Chamber of Commerce moves its big, bold ideas into action

BUSINESS

By Diana Newton
Correspondent

Members of the local Chamber of Commerce gazed skyward as the Morehead Planetarium fulldome theater filled with the sight and sound of a massive rocket launch to celebrate the public announcement of its Campaign for a Greater Chapel Hill-Carrboro. The Campaign is an audacious plan to pull through  the top three “Big Bold, Ideas” that were generated by the wider community several years ago.

Beginning in 2019, the Chamber mounted an intensive effort to draw in as many members of the community from all sectors as possible to solicit ideas. Using seven communication channels in five languages, over 500 ideas poured in. Those ideas were then crowd sorted and 175 volunteer Delegates participated in a Community Convention to select the three top priorities. The outcome yielded three key Big, Bold Ideas: 1) create dramatically more affordable housing 2) increase all students’ performance and close the achievement gap, and 3) accelerate innovation and workforce development.

Research on these priorities and identification of funding partners ensued, but progress was slowed by the pandemic. But last Thursday evening, the Chamber announced the fundraising goal and total funds raised to date. Led by Campaign Co-Chairs Scott Maitland (Top of the Hill Restaurant and Brewery) and Creighton Blackwell (Coastal Credit union) funding pledges have surpassed $1 million dollars of the $1.4 million needed over five years, including $!00, 000 feach rom UNC and UNC Healthcare within the past two weeks.

Co-Chair Scott Maitland describes the Workforce Development initiative launched by the Chamber’s Campaign for a Better Chapel Hill-Carrboro. Photo by Diana Newton.

The Talent Pipeline Starts with Education

With further input and data, the Campaign’s three initiatives have now been slightly retooled. The first initiative–Invest in Workforce Development—has integrated the Big, Bold Idea of increasing student performance into the broader goal of improving the pipeline of local talent.As Aaron Nelson, President and CEO of the Chamber explained, “Orange County’s number one product is educated children. Fifty cents of every dollar is spent on educating our children, and then they leave! We have to do a better job of keeping well-educated people here with more local job opportunities.”

Janet Hadar, President of UNC Hospitals and Honorary Campaign Cabinet member, underscored in her remarks just how broken the current pipeline in healthcare sector is, evidenced by the current 900 vacant nursing positions she faces locally. To support achievement of this goal the first  employer-led Workforce Council will be created and Talent Development and Retention staff will also be hired.

Stemming the Failure Rate of Small Businesses

The second initiative is to Accelerate Small Business Growth and Improve Business Retention and Startup Support. During the pandemic, Orange County lost numerous small business, both newly established and old favorites. Even in the best of times, only 50% of small business survive five years. The Chamber’s Campaign intends to provide five years of funding support to improve existing business retention. Importantly, it will include hiring a director of minority success to ensure that business growth among Black, LatinX and refugee populations is a critical focus. The projected outcome is that within five years there will be a remarkable 1000 new Orange County businesses and 5000 more jobs.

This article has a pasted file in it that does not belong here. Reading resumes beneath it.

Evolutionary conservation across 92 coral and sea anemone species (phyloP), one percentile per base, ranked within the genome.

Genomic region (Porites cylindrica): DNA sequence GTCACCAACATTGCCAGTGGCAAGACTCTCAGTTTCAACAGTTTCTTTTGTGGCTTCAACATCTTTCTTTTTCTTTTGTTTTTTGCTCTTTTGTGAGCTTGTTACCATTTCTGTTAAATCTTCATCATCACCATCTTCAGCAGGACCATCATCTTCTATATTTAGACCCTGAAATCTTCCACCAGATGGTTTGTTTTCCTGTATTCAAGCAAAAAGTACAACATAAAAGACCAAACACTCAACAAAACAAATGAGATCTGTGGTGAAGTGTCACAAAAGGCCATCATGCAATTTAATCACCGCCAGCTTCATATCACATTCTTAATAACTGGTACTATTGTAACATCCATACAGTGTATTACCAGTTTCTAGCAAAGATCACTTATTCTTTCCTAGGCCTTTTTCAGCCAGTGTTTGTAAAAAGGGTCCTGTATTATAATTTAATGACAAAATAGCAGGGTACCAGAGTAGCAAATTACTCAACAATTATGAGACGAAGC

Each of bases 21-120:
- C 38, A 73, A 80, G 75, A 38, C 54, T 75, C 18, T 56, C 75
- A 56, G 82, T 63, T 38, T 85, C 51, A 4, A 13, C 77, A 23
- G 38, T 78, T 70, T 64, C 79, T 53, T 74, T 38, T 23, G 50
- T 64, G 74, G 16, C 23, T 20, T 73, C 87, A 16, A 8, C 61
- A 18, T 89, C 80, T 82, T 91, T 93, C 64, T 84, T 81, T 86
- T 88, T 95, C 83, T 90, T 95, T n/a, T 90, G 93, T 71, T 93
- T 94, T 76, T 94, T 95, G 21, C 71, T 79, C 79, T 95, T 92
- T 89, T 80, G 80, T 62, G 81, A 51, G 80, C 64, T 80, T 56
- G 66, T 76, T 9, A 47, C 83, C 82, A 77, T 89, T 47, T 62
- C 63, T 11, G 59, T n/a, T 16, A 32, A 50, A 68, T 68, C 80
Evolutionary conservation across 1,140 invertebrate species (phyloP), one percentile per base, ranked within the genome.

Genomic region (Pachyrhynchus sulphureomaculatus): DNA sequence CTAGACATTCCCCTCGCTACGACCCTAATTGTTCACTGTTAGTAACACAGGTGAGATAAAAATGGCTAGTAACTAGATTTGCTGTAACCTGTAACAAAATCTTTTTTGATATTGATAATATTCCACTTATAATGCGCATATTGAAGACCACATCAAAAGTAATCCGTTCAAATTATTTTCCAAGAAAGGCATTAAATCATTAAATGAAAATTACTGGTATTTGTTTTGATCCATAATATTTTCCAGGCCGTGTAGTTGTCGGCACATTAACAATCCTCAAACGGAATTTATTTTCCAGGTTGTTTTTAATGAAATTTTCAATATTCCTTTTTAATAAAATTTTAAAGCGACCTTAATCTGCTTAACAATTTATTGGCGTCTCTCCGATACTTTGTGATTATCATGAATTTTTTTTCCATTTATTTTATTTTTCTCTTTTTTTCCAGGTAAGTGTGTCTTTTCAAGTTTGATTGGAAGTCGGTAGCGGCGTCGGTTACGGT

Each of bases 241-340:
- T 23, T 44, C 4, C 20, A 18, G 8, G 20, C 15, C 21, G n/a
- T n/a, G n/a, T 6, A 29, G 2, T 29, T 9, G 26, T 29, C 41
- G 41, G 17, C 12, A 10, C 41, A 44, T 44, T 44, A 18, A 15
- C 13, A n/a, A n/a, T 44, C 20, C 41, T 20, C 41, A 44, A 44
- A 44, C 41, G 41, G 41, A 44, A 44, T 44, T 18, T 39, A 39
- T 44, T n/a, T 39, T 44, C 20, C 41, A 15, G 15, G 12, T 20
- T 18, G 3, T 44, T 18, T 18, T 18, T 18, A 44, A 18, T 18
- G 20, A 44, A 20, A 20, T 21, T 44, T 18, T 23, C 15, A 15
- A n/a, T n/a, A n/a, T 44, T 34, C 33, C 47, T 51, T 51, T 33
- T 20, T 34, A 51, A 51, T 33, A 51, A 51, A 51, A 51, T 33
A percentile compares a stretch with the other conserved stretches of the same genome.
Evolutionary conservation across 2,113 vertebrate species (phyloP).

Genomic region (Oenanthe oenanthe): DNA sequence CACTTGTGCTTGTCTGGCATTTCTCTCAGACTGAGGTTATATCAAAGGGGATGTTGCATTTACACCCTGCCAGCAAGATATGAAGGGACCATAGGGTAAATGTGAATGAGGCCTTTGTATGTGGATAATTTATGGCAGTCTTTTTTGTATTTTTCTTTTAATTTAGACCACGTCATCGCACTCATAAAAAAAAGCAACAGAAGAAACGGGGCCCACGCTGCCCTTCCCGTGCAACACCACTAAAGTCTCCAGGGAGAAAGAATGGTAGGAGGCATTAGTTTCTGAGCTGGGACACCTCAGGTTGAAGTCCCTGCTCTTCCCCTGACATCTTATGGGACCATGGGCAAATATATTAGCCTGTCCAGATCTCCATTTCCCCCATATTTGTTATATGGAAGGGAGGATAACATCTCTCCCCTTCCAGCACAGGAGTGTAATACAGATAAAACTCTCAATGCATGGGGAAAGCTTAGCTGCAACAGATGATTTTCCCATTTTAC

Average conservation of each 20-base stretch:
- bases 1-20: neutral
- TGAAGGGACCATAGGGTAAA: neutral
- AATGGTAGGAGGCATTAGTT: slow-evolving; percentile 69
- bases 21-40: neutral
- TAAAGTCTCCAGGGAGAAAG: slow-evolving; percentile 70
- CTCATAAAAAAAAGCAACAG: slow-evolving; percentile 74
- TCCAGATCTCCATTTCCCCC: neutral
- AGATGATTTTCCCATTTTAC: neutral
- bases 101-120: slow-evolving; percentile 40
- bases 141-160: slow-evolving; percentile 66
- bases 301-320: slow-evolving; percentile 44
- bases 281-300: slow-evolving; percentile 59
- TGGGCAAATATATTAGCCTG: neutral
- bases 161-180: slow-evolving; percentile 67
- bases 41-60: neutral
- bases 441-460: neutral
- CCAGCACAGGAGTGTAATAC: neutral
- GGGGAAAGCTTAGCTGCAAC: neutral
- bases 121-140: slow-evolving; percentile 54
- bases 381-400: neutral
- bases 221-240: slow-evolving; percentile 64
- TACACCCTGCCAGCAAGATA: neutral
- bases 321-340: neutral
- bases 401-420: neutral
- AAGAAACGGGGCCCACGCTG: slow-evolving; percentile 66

Addressing the Thorny Problem of Affordable Housing

Can all these additional workers find a place to live that fits a family budget? The Campaign’s third initative takes up a thorny problem–the lack of affordable housing. Local data tell the story of how increasingly out-of-reach housing is for many. According to the Chamber’s State of the Community DataBook, in 2022, the median homes sales price in Orange County was over $450,000 in Orange County, $550,000 in Chapel Hill-Carrboro, and $600,000 in Chatham County. Rent for a two-bedroom apartment averages $1650 per month, up 19% over the previous year.

The Campaign’s goal is to build 3,000 new residential units over the next five years, and projects that 1500 units of affordable housing will be approved and under construction. But as Nelson clarified, “Not all of these will need to be new construction. Some will be infill and redevelopment, and some of these can be subsidized.” Towards that end, a 43-acre development across from Southern Village known as the South Creek project has already been approved for development of 810 units, of which 101 will be permanently designated as affordable housing. In addition, a $10 million Affordable Housing bond has been scheduled in support of this goal. The site of the former Blue Cross Blue Shield building on 15-501 between Chapel Hill and Durham will also be the home of new apartments.

The funding goals, timelines and metrics built in to the Campaign for a Better Chapel Hill-Carrboro are intended to ensure that as these three Big, Bold Ideas take concrete shape in the community, fewer jobs will remain unfilled, more businesses will find their footing, and more people who work locally will be able to find housing with their budgets.


Diana Newton is a coach, facilitator, filmmaker, writer, artist, yoga teacher and general Renaissance woman. Her documentary film, The Ties That Bind, is available for streaming on UNC-TV. She lives in Carrboro and is a UNC alum.

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